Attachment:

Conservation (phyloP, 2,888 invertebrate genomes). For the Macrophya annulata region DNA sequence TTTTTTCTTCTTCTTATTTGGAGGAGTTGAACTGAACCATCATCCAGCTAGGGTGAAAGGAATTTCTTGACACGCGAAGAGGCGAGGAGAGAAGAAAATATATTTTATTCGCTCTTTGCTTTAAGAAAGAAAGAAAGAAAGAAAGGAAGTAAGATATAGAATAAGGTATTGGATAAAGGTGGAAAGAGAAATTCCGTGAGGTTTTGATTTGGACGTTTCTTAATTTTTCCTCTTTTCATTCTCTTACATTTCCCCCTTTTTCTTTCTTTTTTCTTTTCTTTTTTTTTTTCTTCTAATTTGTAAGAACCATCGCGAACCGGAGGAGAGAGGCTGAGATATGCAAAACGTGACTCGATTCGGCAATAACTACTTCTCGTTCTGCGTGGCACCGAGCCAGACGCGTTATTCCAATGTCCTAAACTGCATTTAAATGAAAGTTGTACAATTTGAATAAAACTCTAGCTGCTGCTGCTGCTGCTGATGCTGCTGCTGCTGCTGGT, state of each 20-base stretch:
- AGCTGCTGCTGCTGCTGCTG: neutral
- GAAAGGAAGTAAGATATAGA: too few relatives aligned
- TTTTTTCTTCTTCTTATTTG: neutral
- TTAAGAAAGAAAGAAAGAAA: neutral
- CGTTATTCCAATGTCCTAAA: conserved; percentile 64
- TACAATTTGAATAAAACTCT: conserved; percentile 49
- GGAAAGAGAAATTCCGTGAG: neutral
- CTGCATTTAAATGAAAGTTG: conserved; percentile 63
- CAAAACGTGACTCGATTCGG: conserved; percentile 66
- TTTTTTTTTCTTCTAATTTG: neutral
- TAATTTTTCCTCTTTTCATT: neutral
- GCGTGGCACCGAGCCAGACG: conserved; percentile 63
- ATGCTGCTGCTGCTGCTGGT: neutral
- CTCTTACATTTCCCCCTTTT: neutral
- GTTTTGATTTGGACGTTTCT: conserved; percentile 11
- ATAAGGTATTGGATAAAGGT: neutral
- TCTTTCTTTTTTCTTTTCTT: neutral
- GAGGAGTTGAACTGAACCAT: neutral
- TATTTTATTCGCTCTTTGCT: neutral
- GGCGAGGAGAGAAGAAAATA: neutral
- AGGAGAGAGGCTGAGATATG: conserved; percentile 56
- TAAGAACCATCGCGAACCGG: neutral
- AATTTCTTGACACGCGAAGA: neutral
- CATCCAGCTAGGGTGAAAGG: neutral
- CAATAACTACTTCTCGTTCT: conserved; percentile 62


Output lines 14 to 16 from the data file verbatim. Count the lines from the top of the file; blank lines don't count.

- ATGCTGCTGCTGCTGCTGGT: neutral
- CTCTTACATTTCCCCCTTTT: neutral
- GTTTTGATTTGGACGTTTCT: conserved; percentile 11